The Rise of Cryptocurrency: Benefits, Challenges, and Adoption
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The Rise of Cryptocurrency: Benefits, Challenges, and Adoption

October 11, 2022

8 min read

Adam Zakaria

Adam Zakaria

It is out there; it has caught the eye of investors, companies, and entrepreneurs and has won a front seat on our agenda.

Cryptocurrency and blockchain technology introduce a much more flexible financial system to democratize access to capital. Cryptocurrency is a digital, decentralized, and encrypted medium of exchange based on blockchain technology. Blockchain requires no central institutions or authorities, such as banks or governments, to manage the transactions. As a result, blockchain eliminates charges for transactions across borders, reduces bureaucratic interference, and prevents confiscating funds or freezing accounts.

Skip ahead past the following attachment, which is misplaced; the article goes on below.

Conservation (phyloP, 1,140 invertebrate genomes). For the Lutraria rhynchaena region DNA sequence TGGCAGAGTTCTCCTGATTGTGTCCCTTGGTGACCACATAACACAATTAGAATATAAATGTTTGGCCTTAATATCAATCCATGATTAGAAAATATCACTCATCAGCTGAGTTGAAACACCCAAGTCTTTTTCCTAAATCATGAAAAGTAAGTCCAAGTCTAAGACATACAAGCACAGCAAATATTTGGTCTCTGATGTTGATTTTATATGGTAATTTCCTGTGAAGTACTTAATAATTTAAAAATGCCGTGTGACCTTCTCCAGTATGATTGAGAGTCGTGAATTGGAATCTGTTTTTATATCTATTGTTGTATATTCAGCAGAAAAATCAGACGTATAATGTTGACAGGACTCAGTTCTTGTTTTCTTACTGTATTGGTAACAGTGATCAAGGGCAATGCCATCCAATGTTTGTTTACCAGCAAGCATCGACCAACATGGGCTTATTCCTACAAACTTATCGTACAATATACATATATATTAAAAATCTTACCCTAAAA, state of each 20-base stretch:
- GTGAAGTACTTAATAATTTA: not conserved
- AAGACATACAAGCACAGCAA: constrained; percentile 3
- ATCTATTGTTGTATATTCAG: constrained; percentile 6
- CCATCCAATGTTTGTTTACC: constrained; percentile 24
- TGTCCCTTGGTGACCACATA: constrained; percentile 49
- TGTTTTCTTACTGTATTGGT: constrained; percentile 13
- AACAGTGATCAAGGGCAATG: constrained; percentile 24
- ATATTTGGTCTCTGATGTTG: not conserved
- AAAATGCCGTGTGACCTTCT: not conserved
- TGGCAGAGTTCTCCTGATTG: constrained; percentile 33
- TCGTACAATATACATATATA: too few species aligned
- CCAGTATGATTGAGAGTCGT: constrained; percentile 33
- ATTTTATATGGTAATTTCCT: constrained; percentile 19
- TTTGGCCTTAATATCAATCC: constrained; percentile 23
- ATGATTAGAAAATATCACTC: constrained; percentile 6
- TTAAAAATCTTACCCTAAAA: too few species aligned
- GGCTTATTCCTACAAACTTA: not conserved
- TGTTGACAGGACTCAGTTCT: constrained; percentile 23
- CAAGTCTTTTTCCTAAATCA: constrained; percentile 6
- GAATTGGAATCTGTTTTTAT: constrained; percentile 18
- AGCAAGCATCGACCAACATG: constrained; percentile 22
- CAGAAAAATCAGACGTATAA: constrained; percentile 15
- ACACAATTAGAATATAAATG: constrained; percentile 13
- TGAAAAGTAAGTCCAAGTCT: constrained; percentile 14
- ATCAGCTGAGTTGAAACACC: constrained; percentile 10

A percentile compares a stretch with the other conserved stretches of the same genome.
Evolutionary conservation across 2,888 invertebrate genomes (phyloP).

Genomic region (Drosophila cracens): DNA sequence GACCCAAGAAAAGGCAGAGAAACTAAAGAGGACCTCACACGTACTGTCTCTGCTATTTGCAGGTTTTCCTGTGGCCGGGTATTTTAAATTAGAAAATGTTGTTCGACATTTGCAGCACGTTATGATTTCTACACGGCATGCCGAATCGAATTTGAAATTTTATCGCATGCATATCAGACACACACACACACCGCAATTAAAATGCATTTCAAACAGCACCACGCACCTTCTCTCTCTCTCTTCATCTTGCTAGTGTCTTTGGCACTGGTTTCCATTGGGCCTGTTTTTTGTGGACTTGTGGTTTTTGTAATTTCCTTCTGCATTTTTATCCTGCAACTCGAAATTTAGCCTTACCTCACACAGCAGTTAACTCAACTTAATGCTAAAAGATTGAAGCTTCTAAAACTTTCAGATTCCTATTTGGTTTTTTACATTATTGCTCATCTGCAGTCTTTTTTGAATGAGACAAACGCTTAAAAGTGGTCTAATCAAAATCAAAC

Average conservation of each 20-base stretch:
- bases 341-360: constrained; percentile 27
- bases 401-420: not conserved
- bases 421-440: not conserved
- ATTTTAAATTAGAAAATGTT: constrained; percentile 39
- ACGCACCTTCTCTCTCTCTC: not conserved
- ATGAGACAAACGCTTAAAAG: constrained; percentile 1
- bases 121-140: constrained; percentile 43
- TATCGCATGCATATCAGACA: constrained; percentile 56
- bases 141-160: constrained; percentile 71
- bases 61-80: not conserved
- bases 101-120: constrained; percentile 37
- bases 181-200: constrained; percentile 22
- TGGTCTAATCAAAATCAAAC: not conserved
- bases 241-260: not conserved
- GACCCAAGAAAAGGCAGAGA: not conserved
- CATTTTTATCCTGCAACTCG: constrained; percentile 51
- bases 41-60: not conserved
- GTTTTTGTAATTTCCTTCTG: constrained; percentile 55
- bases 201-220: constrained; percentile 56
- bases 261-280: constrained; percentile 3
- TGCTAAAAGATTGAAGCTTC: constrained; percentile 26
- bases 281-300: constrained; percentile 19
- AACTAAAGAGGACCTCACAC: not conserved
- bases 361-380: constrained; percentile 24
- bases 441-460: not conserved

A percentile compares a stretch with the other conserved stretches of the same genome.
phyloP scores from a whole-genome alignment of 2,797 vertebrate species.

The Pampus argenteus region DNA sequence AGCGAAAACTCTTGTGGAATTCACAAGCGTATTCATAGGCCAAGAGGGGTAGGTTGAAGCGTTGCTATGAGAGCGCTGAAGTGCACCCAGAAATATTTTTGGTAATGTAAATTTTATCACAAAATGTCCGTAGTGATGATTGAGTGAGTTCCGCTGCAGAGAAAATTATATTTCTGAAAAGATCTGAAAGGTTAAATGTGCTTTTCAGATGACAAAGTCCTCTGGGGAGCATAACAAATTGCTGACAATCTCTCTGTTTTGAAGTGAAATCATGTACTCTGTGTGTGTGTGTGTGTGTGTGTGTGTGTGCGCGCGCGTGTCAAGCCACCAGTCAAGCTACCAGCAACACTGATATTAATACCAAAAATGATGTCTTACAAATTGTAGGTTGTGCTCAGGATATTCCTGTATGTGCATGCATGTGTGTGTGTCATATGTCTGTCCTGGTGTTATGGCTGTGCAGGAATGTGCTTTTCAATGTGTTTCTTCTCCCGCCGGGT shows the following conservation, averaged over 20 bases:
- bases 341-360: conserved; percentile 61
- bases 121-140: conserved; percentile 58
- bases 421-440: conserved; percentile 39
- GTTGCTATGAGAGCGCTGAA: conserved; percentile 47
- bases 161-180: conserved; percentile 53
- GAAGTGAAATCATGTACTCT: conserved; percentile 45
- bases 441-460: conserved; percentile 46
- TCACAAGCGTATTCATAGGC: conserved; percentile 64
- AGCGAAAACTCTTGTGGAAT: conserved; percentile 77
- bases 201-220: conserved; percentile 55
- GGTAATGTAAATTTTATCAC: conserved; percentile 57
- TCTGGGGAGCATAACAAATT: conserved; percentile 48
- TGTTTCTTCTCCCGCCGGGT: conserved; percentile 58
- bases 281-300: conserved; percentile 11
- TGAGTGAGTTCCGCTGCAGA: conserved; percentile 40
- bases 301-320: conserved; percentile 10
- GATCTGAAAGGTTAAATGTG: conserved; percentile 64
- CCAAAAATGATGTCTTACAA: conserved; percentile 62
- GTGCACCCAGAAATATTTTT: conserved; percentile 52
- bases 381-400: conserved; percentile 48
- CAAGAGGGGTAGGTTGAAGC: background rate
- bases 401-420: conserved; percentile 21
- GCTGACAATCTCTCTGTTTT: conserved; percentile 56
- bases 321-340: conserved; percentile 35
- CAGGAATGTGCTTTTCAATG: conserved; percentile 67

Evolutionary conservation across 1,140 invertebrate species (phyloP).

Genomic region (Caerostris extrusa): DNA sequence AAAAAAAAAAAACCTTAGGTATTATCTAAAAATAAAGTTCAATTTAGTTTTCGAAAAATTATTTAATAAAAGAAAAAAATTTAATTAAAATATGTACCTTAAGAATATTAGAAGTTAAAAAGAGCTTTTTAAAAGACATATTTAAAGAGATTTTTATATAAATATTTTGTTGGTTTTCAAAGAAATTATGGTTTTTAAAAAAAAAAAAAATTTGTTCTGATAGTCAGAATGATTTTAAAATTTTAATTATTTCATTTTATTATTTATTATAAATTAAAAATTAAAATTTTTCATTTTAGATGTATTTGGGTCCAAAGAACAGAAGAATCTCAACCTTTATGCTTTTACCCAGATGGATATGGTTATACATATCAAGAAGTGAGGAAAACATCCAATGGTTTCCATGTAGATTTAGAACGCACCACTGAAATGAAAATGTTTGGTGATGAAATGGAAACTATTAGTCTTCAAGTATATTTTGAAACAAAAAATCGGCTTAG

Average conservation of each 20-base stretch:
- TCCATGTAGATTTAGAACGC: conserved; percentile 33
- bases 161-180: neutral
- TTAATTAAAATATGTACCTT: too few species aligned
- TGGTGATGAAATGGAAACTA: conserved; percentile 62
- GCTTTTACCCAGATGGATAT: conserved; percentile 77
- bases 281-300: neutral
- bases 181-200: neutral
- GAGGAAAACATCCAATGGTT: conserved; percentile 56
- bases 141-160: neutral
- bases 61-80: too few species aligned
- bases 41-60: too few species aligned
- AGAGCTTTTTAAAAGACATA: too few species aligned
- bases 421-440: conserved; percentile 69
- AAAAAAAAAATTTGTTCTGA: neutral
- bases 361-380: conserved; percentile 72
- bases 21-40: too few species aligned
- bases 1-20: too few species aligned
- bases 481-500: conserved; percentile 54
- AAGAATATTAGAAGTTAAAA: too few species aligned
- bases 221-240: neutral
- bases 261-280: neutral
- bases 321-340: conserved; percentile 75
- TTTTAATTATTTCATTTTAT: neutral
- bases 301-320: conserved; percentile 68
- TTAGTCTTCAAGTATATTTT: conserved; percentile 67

Initially, blockchain was designed as an underlying technology to support Bitcoin, the apex of cryptocurrencies. Purely virtual, bitcoin is a decentralized database that stores a registry of assets and transactions across “a peer-to-peer network,” a concept that Satoshi Nakamoto first introduced in 2008. Blockchain enables information like ownership, location, history, and other digital assets to be stored in a public and secure blockchain. 

Cryptocurrency offers several advantages compared to the current financial system, including:

  • Decentralization
  • Low transaction fees
  • Faster transaction ​​speeds
  • Irreversibility, 
  • Confidentiality
  • Reliable data protection
  • Inflation-proof assets
  • Simplicity
  • Affordability